Introvert envy: How to pass as one of us

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Introvert envy: How to pass as one of us

I consider myself more of a trend observer than a trendsetter. Trending lately seems to be chorizo, which is available at Maverick and as a new Spam (the meat-ish product, not the internet) flavor so you know it must be good. Also trending is chipotle-flavored everything including a restaurant-ish place by the same name. The third and most personally annoying trend is introvert envy.

There are more than 15 legitimate books on introverts that show up on an Internet search including, of course, How to be an Introvert for Dummies. Come to think of it, dummies are probably also trending because they have their own section in the bookstore and two branches of the government now. Anyway, as a lifelong quiet, shy, weird, stand-offish, introvert guy I am extremely annoyed in my quiet way. Everyone wants to claim to be partially introverted now that it is sort of cool and desirable in the workplace.

Being an introvert was something my fellow intros and I held onto tightly as something that made us unique; even if painfully so. That’s why we need to be entrepreneurial and start instructing the screeching extroverts how to pass as introverts in their job interviews. Let me give you a few introductory lessons:

The 10 foot rule: There is some arcane business trope that says if a customer, swimmer or pedestrian comes within 10 feet of you, you have to engage them. By engage I mean asking some rhetorical question such as “how’s it going?” or “can I help you?” If you want to pass as an introvert you need to learn to anticipate your path and circle around sales and service people. Failing that, just pretend to be looking at your phone so you don’t have to interact; this is believable in most situations.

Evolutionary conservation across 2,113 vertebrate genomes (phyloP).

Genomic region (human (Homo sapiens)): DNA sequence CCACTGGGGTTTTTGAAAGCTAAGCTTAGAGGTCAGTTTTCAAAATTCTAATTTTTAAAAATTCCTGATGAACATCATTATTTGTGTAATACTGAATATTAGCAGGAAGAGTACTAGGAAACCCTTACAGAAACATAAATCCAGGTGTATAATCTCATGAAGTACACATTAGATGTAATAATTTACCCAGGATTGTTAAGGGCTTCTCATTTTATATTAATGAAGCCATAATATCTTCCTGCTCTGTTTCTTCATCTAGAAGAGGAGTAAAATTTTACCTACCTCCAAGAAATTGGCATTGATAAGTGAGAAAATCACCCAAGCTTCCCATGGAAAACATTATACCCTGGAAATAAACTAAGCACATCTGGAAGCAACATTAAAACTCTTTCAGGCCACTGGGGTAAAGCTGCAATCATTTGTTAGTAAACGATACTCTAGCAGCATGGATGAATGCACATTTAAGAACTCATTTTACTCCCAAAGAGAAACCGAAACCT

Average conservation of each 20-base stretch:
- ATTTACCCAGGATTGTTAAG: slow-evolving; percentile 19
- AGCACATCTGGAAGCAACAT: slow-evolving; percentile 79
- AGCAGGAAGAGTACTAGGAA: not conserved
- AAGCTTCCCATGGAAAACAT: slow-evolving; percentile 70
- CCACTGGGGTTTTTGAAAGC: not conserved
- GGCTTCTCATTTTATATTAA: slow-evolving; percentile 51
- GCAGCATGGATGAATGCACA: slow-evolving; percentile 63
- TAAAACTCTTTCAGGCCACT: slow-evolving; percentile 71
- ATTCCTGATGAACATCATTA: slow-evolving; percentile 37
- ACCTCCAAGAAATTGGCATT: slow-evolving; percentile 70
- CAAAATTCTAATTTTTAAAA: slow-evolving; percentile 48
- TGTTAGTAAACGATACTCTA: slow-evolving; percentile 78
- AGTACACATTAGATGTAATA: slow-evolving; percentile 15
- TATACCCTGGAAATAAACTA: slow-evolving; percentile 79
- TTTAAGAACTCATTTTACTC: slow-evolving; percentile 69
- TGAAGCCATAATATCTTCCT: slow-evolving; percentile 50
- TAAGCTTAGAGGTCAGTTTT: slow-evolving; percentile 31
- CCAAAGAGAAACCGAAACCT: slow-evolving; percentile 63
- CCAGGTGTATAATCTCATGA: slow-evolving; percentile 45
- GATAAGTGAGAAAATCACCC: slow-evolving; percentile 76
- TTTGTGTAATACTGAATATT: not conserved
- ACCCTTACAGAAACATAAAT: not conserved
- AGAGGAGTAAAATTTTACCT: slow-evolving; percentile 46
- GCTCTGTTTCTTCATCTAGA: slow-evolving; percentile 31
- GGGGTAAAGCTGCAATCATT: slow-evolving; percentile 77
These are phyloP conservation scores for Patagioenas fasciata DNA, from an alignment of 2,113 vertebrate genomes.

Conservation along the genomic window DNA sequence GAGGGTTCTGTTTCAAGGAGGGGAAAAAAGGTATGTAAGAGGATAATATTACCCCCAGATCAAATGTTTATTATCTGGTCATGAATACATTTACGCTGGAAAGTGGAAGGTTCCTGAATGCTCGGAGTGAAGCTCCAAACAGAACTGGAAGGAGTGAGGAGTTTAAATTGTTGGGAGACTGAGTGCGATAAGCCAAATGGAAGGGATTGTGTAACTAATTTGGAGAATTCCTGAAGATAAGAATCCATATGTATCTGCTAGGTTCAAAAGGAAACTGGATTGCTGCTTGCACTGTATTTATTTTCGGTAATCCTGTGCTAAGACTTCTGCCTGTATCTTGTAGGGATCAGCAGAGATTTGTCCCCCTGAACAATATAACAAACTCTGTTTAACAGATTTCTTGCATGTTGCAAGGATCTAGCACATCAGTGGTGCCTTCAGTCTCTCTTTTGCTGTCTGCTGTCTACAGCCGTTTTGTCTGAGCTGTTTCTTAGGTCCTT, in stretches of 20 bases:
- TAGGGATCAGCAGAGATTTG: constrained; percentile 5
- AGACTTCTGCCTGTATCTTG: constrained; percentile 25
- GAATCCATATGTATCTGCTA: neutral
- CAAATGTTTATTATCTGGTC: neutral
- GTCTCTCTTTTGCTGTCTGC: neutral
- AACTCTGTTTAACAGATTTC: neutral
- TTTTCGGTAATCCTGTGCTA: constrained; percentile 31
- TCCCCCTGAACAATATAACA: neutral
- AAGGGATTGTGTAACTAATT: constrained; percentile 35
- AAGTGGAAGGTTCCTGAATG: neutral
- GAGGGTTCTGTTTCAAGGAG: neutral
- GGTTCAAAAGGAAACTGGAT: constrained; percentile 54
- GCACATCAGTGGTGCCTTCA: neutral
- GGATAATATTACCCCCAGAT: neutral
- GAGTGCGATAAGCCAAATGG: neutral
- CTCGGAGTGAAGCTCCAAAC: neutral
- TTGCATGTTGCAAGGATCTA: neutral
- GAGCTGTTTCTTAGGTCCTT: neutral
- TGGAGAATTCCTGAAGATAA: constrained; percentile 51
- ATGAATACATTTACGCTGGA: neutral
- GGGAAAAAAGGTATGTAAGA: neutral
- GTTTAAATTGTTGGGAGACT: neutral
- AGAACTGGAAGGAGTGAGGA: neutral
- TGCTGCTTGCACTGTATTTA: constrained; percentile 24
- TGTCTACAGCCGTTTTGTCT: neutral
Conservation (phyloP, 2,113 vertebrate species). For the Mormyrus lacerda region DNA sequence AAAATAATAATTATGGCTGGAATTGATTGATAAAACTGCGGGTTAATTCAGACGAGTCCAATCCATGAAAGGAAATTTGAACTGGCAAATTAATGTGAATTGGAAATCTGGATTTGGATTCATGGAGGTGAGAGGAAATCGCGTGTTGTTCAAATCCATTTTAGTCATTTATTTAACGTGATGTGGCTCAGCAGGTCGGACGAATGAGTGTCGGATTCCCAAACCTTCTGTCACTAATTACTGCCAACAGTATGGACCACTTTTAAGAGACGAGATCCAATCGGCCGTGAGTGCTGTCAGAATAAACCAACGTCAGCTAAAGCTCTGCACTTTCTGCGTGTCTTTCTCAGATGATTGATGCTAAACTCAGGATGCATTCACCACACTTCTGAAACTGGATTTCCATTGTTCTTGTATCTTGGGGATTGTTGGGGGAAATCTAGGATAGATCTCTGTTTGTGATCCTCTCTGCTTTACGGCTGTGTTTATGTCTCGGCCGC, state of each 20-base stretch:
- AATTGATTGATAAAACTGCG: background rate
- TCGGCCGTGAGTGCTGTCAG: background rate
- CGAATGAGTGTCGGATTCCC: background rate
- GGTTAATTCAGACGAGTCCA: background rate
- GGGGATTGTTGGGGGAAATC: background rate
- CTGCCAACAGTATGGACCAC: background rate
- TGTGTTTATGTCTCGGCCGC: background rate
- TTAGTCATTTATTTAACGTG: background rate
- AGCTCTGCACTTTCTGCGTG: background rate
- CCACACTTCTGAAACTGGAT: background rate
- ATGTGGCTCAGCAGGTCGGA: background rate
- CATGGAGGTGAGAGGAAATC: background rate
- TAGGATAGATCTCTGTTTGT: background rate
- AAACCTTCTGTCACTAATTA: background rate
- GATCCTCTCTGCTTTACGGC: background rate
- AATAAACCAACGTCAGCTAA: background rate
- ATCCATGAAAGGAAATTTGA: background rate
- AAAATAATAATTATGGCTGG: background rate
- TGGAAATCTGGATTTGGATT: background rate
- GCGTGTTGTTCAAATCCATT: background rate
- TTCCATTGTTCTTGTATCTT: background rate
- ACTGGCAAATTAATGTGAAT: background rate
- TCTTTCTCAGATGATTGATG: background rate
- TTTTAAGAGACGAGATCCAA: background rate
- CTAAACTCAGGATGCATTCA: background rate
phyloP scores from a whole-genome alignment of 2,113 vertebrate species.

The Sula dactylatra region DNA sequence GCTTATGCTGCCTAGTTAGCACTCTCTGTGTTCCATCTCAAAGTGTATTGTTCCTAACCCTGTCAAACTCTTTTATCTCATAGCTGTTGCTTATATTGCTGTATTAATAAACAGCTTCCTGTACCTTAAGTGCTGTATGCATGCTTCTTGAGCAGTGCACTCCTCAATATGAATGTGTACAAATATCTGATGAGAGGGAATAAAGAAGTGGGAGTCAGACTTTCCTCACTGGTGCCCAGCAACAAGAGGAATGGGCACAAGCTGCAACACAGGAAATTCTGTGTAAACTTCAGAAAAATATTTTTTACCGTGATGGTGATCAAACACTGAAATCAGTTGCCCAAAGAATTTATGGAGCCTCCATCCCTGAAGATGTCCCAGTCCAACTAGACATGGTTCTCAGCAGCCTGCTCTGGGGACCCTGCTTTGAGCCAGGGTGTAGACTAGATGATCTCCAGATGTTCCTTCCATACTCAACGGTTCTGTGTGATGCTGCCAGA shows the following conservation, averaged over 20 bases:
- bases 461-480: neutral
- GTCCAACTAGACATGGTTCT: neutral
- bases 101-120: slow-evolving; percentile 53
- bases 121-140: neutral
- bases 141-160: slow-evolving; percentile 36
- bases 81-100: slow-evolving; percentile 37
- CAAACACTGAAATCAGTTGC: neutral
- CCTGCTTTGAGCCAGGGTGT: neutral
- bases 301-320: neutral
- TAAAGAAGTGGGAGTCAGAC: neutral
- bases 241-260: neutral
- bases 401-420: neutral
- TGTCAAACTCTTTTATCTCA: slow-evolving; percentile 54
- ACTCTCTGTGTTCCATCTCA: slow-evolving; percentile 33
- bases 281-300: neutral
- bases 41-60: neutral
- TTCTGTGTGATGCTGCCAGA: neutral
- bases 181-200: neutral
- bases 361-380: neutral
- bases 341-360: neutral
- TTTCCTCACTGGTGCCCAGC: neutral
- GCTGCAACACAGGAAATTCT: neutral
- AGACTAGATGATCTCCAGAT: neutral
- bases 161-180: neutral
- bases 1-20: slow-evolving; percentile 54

Carpooling: What sounds like a fun road trip to extroverts sounds like mobile water boarding to introverts. If you want to pass for introverted you need to come up with excuses why you need to just “meet you there” even if it is a 500-mile trip. Alluding to contagious diseases usually works or you can go with the more mundane “I have to make some other stops along the way.”

Pretend to listen to people: This will drive extroverts to head explosion, but you need to at least feign listening to people before you jump in with your super awesome opinion. It will also be more convincing if you throw in real questions. Try replacing “how’s it going?” with “Do you think that genetic editing will save or destroy the world?” Alternately replace “what are you doing this weekend?” with “how do you think climate change will impact lawn mower sales?”

Eschew collaborative workspaces: I honestly don’t think these work for anyone; they are just a cost-cutting ploy by building designers who will never have to work in the buildings they design. “Hey if we eliminate several of these walls and doors we can sell it as “collaborative.” Similar to the vanpool scenario you can claim to have clinical claustrophobia and/or Tourretes syndrome.
I could tell you more but that might keep you from purchasing my entire course—Seven Steps to Pretending to be an Introvert.

Dennis Hinkamp wishes all extroverts well in their conversion process.

 
 
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